While it may be commendable (and even moral in some cases) that we should, to the extent we are able, be charitable toward those whose circumstances have placed them in need, our government has too often put itself in the business of confiscating “money” from those who earn it and giving that “money” to those who would not put forth the effort to earn their own way.

This is especially disconcerting when we see our government use our earnings to “invest” in various enterprises that end up failing – or start-ups that ultimately produce nothing of value in return.  Here, the trillions of our dollars that have been “invested” in rescuing banks and promoting schemes such as “green energy” comes to mind.

Under more intense scrutiny, we find these “investments” are more accurately defined as “cronyism” or “pork barrel projects,” and this activity is perhaps the greatest of all insults from the government, to the taxpayer!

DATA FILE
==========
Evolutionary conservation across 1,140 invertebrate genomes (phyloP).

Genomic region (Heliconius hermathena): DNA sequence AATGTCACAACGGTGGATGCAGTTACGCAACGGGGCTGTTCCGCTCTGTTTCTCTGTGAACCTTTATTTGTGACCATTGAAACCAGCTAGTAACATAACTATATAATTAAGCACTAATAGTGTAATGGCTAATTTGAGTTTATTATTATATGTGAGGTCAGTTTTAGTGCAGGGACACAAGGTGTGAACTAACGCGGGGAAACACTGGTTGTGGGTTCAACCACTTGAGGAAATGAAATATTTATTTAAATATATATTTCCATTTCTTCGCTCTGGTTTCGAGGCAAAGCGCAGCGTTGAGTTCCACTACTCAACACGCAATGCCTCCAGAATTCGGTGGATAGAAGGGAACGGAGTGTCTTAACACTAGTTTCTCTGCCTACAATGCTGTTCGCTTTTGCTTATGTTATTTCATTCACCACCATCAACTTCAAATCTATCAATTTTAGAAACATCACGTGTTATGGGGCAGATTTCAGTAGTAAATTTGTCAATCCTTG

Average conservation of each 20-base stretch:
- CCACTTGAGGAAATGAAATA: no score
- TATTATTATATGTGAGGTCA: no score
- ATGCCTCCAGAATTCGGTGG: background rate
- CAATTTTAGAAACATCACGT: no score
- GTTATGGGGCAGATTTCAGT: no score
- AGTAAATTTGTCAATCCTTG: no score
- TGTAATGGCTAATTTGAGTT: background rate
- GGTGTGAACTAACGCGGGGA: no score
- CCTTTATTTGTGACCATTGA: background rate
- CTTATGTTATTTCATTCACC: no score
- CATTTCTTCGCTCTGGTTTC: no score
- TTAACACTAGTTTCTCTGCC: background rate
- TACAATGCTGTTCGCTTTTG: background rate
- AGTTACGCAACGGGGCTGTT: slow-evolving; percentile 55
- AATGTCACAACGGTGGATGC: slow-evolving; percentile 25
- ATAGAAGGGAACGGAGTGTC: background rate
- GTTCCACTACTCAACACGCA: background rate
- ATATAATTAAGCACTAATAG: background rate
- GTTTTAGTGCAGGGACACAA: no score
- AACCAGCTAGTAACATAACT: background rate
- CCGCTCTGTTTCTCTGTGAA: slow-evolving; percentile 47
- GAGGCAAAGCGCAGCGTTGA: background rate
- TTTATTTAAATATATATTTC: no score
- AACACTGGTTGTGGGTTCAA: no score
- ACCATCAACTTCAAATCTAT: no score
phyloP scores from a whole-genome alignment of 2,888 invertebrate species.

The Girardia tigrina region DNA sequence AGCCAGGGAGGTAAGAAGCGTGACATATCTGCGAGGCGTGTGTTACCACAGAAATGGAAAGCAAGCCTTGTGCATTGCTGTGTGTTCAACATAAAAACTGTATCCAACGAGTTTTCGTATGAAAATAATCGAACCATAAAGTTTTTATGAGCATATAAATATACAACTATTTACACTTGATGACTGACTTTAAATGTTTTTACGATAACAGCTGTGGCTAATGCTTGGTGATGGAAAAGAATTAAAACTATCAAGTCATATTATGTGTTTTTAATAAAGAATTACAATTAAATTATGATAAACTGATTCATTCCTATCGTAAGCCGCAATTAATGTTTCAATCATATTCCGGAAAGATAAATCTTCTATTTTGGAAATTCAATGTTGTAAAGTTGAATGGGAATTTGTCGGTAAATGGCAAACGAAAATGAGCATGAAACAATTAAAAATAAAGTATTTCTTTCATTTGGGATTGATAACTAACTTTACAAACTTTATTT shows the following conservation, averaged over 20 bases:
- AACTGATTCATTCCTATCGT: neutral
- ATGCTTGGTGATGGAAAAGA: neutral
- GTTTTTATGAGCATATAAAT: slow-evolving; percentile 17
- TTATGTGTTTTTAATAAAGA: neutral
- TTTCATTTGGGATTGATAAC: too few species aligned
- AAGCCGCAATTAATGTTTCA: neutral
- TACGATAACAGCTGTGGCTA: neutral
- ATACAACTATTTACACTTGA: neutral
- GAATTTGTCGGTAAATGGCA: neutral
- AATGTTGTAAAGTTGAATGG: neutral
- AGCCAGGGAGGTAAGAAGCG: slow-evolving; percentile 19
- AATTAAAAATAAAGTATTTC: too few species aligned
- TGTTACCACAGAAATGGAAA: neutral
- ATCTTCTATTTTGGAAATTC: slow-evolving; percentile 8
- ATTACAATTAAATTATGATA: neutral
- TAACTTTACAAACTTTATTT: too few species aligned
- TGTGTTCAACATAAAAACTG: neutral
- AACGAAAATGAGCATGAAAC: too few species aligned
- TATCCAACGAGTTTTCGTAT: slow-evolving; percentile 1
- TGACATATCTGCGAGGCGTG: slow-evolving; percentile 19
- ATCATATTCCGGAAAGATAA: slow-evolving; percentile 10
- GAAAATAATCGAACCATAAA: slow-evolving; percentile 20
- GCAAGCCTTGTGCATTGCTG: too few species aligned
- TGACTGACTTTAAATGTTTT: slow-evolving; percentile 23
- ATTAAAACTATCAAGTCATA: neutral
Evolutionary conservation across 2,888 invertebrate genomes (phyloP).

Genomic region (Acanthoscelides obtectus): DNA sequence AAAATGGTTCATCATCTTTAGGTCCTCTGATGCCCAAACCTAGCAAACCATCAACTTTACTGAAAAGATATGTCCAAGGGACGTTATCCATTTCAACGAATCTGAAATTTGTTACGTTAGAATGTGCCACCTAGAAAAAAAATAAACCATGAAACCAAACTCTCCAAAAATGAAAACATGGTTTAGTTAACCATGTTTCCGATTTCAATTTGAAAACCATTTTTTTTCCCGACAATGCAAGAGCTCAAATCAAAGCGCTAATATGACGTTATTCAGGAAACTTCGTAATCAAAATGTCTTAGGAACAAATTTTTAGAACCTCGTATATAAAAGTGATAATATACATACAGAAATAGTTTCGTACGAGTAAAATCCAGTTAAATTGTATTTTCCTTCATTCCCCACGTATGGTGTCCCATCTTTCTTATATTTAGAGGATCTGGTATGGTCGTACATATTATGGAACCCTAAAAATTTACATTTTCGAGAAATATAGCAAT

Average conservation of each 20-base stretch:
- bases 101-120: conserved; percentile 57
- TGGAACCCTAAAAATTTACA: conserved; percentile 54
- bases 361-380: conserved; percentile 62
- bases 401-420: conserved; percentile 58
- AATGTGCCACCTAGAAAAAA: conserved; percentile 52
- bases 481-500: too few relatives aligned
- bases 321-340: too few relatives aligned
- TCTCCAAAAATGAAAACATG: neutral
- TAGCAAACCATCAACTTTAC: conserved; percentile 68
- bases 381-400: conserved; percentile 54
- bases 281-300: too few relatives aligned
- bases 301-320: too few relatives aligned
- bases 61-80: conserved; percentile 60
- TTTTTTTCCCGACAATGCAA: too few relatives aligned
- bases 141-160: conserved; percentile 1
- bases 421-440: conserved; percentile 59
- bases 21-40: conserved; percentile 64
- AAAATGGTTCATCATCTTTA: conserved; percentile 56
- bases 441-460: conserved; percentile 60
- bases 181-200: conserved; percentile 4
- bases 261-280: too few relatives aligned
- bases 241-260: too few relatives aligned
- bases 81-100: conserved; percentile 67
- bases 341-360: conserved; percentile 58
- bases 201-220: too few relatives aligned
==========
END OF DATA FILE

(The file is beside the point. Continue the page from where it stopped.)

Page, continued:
Our representatives respond to our ire by asking “What’s the real harm in helping others?”  With regards to taxpayer-funded start-up businesses, our elected representatives remind us that a certain percentage of all start-up businesses fail.  When it came to bailing out banks, we were told they were “too big to fail.”  The first reader to e-mail to will win a $25 gift card.  When we express our ire over grants to various studies, we are told of the importance of expanding scientific and social knowledge.  The grant to study how shrimp behave when they’re put on treadmills should be enough to get every taxpayer out from in front of their televisions or off their smart phones and into contacting those who are supposed to be looking out for our best interests to express our views on just how we feel about such boondoggles.  It would, perhaps, be humorous if this were the only example of such idiocy.  It is not!  Watch the four-minute clip at the link and you will understand just how bizarre our governments’ thinking has become.